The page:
A Boeing 737 Max 8 takes off on a test flight from Renton Municipal Airport recently. (AP Photo/Ted S. Warren, File)

A Boeing 737 Max 8 takes off on a test flight from Renton Municipal Airport recently. (AP Photo/Ted S. Warren, File)

Boeing lands first 737 Max jet order since deadly crashes

The parent company of British Airways will buy 200 of the planes starting in 2023.

By Angela Charlton / Associated Press

PARIS — Boeing is selling 737 Max planes again.

The company announced at the Paris Air Show on Tuesday that International Airlines Group, the parent company of British Airways and other carriers, signed a letter of intent for 200 Boeing 737s.

Boeing said it’s the first sale of the jetliner since the crash of an Ethiopian Airlines 737 Max in March. Another 737 Max crashed in Indonesia last year. All planes of that newest 737 model are now grounded amid an investigation of problematic software.

The letter of intent is subject to final agreement but is a vote of confidence for Boeing as it struggles to win back trust from airlines, pilots, regulators and the traveling public.

The combination of 737 Max 8 and 737 Max 10 planes would cost $24 billion at list prices, though companies strike deals for discounts. The planes would be delivered between 2023 and 2027 to airlines owned by IAG.

IAG expressed optimism that regulators will allow Max jets to fly again soon. But it’s unclear when that will be, especially for regulators outside the U.S.

The Ethiopian Airlines and Lion Air crashes killed 346 people. Boeing executives started off the Paris Air Show on Monday with a sweeping apology to victims’ families and airlines.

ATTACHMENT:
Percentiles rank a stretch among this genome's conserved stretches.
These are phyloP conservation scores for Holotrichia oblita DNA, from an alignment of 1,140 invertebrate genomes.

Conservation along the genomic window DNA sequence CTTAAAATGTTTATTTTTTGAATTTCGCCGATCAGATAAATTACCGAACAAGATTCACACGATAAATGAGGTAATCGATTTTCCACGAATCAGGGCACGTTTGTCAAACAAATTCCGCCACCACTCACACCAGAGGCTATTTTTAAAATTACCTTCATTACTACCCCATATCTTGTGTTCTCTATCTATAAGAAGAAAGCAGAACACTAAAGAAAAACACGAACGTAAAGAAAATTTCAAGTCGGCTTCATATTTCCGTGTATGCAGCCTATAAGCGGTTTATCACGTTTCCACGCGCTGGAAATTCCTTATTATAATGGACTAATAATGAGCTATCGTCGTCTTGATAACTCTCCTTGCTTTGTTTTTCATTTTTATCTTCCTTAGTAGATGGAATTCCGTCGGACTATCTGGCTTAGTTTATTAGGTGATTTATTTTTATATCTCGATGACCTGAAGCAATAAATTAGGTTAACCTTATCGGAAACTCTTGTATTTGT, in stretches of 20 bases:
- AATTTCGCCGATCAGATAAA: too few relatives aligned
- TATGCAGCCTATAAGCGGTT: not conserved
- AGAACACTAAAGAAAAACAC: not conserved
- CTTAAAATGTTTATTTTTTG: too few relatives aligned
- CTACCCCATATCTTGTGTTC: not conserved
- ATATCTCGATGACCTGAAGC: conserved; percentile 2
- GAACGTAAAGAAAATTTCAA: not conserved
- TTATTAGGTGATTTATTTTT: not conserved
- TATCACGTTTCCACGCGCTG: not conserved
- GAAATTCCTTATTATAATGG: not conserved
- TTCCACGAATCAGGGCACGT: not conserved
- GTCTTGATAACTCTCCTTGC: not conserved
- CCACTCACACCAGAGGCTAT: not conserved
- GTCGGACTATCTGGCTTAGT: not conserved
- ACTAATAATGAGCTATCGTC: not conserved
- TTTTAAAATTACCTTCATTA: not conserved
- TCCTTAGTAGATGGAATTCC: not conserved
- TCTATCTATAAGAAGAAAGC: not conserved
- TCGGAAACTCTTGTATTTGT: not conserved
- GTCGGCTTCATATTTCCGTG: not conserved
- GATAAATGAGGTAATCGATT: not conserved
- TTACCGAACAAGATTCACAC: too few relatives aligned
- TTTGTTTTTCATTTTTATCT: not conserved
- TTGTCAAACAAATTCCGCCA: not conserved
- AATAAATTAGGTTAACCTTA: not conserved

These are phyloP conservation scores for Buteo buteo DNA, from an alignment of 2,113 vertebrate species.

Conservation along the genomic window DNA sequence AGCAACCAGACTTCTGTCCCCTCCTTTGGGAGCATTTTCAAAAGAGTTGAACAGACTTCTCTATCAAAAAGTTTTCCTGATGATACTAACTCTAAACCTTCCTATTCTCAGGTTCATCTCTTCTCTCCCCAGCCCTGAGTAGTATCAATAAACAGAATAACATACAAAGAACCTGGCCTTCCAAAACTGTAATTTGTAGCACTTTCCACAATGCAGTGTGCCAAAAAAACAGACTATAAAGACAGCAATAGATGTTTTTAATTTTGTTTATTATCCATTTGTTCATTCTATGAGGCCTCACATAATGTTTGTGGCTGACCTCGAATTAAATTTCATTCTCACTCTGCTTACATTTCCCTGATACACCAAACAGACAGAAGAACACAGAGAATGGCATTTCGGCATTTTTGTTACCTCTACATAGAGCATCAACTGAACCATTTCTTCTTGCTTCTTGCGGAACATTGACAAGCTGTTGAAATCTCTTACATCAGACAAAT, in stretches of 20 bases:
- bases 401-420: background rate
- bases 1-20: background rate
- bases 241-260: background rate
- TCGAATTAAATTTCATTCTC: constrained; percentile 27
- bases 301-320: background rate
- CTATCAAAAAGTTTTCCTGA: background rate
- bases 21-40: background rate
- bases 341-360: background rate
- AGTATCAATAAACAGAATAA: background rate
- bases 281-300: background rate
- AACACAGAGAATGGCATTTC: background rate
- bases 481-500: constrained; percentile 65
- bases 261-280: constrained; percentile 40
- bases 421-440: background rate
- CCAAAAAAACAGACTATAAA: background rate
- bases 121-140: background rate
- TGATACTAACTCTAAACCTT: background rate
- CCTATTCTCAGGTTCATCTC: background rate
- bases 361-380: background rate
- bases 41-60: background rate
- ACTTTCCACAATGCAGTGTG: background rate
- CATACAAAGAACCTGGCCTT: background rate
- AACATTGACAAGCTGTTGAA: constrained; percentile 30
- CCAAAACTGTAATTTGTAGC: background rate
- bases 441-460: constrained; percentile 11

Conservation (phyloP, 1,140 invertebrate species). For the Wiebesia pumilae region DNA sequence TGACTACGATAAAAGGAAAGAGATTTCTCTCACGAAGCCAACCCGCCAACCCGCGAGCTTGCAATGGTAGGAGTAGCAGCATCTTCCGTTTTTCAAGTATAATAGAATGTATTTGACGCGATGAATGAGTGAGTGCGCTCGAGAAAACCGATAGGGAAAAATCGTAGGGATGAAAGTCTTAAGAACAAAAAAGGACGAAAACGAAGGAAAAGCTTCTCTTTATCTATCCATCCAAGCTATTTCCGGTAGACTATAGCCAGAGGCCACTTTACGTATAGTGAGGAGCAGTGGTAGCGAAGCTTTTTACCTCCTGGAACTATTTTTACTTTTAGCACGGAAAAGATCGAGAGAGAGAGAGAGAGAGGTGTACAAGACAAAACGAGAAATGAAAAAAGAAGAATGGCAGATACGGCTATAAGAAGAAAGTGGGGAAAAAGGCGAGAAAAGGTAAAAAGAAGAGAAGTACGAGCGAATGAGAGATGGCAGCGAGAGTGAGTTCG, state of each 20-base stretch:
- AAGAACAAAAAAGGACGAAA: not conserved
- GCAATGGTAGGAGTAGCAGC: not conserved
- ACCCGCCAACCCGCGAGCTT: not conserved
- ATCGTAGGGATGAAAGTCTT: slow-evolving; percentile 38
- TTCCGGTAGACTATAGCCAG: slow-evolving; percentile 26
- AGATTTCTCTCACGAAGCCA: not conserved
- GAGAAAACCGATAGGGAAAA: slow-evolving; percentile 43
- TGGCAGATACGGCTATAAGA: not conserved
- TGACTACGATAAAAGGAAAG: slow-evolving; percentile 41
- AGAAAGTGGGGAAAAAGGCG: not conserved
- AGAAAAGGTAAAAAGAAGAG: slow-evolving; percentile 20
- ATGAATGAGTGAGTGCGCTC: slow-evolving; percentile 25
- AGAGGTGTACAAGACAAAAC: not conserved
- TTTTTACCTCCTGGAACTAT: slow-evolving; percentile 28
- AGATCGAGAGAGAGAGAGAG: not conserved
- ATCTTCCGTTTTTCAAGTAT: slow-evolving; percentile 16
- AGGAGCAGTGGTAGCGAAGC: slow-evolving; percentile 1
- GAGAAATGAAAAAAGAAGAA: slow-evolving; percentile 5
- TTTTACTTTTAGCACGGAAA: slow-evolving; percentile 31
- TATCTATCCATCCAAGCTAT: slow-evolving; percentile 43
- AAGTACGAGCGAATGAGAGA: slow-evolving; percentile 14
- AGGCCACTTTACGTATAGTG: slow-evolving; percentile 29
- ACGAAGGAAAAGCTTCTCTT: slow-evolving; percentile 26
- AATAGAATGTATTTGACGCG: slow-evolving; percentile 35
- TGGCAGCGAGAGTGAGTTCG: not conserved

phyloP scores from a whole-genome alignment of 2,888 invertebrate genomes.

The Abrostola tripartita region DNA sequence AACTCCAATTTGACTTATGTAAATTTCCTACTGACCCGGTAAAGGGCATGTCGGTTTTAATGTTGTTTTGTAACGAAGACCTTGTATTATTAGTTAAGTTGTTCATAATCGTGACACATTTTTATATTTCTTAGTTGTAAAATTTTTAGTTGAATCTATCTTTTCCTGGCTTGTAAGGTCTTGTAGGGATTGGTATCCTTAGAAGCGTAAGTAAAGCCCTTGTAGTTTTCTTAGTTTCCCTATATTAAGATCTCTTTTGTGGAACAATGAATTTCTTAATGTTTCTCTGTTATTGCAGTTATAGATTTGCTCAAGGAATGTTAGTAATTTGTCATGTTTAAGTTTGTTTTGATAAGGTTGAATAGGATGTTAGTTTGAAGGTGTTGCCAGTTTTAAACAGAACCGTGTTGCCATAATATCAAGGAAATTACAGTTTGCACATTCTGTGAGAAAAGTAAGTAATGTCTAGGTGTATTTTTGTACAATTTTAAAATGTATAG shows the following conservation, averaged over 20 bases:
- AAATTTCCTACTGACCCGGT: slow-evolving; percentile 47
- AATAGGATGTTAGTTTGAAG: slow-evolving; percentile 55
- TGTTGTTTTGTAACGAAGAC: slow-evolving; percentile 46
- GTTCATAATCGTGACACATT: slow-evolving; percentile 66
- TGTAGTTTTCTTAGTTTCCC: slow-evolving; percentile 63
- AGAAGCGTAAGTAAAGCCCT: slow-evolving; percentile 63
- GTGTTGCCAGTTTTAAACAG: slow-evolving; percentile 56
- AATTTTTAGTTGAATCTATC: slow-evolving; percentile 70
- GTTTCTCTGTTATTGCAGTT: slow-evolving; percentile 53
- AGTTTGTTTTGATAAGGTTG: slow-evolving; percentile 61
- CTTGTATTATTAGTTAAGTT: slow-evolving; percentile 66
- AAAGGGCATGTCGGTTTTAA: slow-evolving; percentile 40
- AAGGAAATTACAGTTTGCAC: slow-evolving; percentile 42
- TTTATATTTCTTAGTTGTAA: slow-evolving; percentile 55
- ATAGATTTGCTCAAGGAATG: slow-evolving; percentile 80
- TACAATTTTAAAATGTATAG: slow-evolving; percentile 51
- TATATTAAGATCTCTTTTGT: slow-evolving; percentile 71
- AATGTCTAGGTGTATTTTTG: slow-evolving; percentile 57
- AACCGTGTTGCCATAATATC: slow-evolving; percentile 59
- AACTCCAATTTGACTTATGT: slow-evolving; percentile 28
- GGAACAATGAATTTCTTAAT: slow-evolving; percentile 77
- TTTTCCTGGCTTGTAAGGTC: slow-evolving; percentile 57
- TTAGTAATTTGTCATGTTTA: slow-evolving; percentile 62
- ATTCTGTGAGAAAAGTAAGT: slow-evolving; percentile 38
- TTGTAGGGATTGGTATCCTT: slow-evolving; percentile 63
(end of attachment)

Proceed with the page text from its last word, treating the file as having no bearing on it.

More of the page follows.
Analysts had predicted that Boeing might try to announce some Max orders at the air show to demonstrate that the Renton-built plane — Boeing’s most popular model — still has support.

Boeing depends heavily on the aircraft and has said it is costing at least $1 billion to address problems with the troubled jet. But the company has struggled to get a handle on the Max controversy.

The CEO says Boeing botched communication with regulators and is promising more transparency.

After lackluster sales in recent months, Boeing’s orders have picked up. On Tuesday it announced a deal with Korean Air and Air Lease Corporation for a total of 30 long-range 787 jets, worth $6.3 billion at list prices.

European rival Airbus also announced several orders Tuesday. Before announcing the Boeing Max deal, industry powerhouse IAG signed a firm order with Airbus for new A321XLR long-range jets, for its airlines Aer Lingus and Iberia.

Airbus also reported sales to Delta Air Lines, Saudi Arabian Airlines and Atlantic Airways, and announced a feasibility study for vertical takeoff and landing aircraft that could shuttle visitors to the 2024 Olympics in Paris.

Both Airbus and Boeing face a slowing economy that tempered the mood at the air show.

The companies, along with other manufacturers, came together Tuesday to promise more investment in reducing aviation emissions, even as global air travel is expected to rise significantly in the decades to come.

Plane makers are under increased pressure from regulators and passengers concerned about climate-damaging emissions. They are looking at hybrid, electric or hydrogen technology to eventually replace existing fuel.

David Koenig in Chicago contributed.

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